It’s been a great offseason for the Dallas Mavericks

The Dallas Mavericks have had a great offseason in 2023. It’s worth saying, and it’s worth repeating, out loud if necessary.

I still remember that feeling on June 21, 2018, the night of that NBA Draft when the Dallas Mavericks drafted Luka Doncic. I had just gotten out of an early evening practice, and I had left my phone in the car, and returning to Marc Stein with warnings that Dallas was trading with the intention of selecting Doncic was one of the angriest moments in my sports fandom . The Mavericks had decreased in the draw, they go their guy anyway. I had a feeling he would soon become a star one day.

Fast forward to the next five years, which included three playoff runs (one to the Western Conference Finals) and most recently a trip to the NBA lottery after an insanely disappointing 2022-23 campaign. During those seasons, I have been consistently critical of the decisions made by two different front offices. Despite their success in the 2021-22 season, most off-seasons have left a lot to be desired. In 2019, Dallas looked too far down the road, hoping to eventually pair Giannis Antetokounmpo with Doncic and Kristaps Porzingis. The 2020 offseason and the trade for Josh Richardson didn’t go as planned. In the 2022 offseason, Jalen Brunson was lost for nothing and JaVale McGee was signed.

After a painful 2022-23 season, the Mavericks needed things sorted out. The problem was that they just didn’t have many paths to success. They were there, yes, but when they started with just the 10th pick in the draft, it felt like the Mavericks were boxed in by their own history. I wanted Dallas to draft the best player on the market and see what happened from there.

We all know what happened next, but it’s worth revisiting all these moves.

  • Dallas traded up from 10th to 12th and selected Cason Wallace to the Oklahoma City Thunder and had them select Dereck Lively II. They also moved Davis Bertans to the Thunder and picked up a TPE along the way. Lively fills a long-term need at the center position for Dallas.
  • The Mavericks traded into the first round and absorbed center Richaun Holmes from the Sacramento Kings at the cost of their first round pick. Dallas then had Sacramento select Olivier-Maxence Prosper, taking him out from under Boston Celtics. The winger fills an absolute need for the team, giving them flexibility in several positions.
  • At the start of free agency, the Mavericks agreed to terms with All-Star guard Kyrie Irving on a three-year, $120 million deal (player option in year three, plus incentives based on wins and the game). The contract received some criticism nationally (and I noted my confusion about the deal), but by and large it makes sense compared to what Dallas gave up to secure Irving in the February trade.
  • Seth Curry agreed to his third contract with the Dallas Mavericks, a two-year deal worth about $4 million each season.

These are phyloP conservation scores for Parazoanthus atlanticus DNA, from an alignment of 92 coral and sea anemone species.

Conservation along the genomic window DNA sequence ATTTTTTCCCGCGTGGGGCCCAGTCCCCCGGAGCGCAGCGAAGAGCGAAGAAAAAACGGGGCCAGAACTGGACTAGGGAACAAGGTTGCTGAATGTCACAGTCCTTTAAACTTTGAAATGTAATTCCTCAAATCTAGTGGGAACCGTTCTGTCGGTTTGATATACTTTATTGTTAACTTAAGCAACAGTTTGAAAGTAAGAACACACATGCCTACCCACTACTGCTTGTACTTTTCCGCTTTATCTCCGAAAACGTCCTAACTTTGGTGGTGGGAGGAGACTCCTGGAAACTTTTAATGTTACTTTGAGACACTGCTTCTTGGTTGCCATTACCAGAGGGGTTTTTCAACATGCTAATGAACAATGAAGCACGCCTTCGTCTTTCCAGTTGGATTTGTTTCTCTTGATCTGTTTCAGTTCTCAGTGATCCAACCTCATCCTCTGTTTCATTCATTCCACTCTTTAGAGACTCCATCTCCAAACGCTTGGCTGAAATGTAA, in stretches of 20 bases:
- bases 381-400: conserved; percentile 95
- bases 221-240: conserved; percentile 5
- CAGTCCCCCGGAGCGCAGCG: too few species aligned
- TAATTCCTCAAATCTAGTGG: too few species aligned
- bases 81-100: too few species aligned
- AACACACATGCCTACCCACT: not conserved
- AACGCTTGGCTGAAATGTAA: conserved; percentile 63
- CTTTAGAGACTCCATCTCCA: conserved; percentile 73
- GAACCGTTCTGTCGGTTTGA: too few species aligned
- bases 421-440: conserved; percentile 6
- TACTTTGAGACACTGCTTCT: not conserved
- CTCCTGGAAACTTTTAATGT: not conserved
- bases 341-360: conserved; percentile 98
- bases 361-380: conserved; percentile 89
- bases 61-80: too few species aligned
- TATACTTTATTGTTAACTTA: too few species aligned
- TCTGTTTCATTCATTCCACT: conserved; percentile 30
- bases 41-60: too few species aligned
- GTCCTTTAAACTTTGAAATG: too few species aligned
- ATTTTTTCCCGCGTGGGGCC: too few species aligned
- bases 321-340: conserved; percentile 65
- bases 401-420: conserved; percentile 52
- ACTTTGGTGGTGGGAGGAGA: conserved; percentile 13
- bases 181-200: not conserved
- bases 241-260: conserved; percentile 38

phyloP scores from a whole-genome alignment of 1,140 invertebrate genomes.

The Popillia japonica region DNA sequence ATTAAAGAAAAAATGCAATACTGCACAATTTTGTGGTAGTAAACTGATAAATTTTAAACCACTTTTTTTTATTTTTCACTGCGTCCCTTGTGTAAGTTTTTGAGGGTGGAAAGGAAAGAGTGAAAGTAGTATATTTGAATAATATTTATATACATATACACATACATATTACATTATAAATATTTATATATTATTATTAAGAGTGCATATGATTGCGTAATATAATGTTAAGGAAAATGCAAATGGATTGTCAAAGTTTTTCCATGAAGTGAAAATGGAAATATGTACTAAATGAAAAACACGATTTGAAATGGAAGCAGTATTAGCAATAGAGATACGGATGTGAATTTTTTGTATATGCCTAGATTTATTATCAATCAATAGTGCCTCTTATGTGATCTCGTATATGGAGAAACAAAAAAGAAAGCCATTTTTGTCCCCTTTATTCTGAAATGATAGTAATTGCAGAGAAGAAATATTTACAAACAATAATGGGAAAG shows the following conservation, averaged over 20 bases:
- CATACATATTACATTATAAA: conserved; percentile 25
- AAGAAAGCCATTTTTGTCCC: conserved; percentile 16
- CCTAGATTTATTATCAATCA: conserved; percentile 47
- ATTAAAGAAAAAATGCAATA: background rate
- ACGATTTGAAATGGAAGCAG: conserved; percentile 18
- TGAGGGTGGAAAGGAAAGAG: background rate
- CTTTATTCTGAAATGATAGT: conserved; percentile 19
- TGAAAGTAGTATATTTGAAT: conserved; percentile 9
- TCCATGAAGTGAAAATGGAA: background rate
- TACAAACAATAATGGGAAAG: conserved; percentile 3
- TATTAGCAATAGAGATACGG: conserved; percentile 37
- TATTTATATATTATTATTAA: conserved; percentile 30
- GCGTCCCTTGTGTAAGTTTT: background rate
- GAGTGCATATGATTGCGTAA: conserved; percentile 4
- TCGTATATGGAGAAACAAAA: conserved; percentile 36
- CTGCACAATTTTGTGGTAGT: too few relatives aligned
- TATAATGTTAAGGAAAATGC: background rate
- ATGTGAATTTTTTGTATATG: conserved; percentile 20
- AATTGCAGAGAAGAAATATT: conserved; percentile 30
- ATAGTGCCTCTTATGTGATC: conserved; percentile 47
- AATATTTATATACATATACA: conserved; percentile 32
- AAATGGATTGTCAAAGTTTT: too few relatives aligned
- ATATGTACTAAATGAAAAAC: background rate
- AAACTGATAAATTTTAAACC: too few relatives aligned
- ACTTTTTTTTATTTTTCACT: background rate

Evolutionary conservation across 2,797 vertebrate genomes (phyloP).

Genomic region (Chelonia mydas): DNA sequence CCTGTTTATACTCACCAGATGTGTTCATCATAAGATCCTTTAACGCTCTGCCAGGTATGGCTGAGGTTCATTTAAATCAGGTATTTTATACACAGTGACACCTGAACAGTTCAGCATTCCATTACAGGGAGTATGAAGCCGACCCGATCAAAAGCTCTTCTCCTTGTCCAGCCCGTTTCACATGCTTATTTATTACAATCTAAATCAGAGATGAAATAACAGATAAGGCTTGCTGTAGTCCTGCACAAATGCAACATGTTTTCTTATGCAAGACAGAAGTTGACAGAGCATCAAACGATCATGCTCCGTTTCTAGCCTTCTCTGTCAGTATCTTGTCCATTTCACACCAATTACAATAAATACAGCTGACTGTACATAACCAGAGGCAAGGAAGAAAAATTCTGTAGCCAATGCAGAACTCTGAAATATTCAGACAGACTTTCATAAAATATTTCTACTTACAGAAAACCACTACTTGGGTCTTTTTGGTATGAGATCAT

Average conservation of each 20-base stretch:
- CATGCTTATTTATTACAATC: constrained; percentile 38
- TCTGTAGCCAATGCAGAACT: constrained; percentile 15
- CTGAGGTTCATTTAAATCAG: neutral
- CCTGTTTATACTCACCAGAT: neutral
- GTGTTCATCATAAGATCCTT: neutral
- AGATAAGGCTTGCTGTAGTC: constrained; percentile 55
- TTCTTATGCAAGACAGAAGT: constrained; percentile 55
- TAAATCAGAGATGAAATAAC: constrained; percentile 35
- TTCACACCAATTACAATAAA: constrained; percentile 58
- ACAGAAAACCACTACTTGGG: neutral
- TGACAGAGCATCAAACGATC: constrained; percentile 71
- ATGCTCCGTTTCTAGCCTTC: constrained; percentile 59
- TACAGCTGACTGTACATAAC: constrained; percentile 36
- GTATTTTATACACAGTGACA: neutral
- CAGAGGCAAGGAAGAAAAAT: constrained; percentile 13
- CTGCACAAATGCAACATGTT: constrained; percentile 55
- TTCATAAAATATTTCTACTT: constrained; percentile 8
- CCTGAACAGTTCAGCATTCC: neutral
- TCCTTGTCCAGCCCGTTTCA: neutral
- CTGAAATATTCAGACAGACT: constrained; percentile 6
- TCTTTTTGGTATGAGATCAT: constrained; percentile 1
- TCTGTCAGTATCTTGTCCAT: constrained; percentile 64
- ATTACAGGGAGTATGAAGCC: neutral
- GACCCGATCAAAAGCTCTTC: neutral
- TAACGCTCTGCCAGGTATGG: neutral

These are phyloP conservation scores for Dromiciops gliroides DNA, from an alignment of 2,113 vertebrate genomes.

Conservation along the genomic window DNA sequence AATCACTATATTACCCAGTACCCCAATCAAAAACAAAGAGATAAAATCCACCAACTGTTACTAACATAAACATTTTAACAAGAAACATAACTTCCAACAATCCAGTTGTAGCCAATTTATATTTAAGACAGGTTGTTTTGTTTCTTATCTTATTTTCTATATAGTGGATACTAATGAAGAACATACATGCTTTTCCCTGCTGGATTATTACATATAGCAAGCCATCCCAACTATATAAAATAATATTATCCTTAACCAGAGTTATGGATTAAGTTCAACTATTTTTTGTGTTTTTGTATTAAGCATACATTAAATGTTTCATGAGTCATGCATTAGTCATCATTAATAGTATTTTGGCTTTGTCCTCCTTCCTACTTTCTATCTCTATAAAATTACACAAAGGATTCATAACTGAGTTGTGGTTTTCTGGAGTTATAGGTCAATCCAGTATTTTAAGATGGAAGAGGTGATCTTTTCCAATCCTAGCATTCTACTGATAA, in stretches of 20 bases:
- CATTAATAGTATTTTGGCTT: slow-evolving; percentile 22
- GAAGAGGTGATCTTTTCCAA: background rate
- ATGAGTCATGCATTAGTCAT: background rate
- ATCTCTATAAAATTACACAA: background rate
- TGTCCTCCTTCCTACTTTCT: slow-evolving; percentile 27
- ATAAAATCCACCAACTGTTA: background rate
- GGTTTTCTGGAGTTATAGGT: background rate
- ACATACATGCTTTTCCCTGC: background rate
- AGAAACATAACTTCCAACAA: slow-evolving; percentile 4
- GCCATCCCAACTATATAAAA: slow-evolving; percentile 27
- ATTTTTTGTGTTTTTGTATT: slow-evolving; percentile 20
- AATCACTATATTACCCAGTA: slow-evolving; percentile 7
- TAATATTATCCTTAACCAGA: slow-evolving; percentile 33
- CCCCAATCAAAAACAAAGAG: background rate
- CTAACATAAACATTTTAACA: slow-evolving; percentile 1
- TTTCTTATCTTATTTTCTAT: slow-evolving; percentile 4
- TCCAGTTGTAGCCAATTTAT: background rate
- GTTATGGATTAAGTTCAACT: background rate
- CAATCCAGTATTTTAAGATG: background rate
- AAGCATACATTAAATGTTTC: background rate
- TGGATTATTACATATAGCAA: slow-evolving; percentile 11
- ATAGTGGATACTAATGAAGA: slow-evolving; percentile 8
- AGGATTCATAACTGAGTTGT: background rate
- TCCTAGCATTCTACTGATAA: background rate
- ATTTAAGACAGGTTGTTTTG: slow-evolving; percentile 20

• Dwight Powell agreed to another contract with the Dallas Mavericks, this one a three-year deal worth around $12 million.
  • Former first-round pick Dante Exum agreed to terms with Dallas, a bit of a deal, but he’s played well overseas, improved his shot, put on some weight and generally looks like a different player than his first stint in NBA.
  • Dallas participated in a three-team trade with the Boston Celtics and san antonio tracks, which eventually gave Grant Williams a new four-year deal worth $54 million as well as two second-round picks at the expense of Reggie Bullock and a 2030 pick swap, each going to San Antonio. Williams is a great connector and helps Dallas in a variety of ways on both sides of the ball.

It’s a long list that far exceeds my best case scenario when you look at the team when the season ended in April. It’s even more remarkable when you consider that as recently as February, the Mavericks still featured five rotation pieces who also got regular minutes in the 2018-19 season. As Josh wrote last week, the team is finally moving forward. And I have a strong feeling they’re not done yet, considering Dallas still has all the mid-level exceptions to use and there are some logjams at guard, especially at the guard spots.

It is difficult to predict whether these moves will pan out and improve the team’s results this season. But given the alternatives and, frankly, some of the bleak forecasts that we made in the latter half of the season, this offseason is a resounding success. It gives me confidence and hope that the 2023-2024 season will be a good one and as a fan it’s a really great set of emotions.

The Dallas Mavericks front office, that combination of Nico Harrison, Michael Finley, Mark Cuban, Jason Kidd and all the other members have done a great job and I can’t wait for the season to start.

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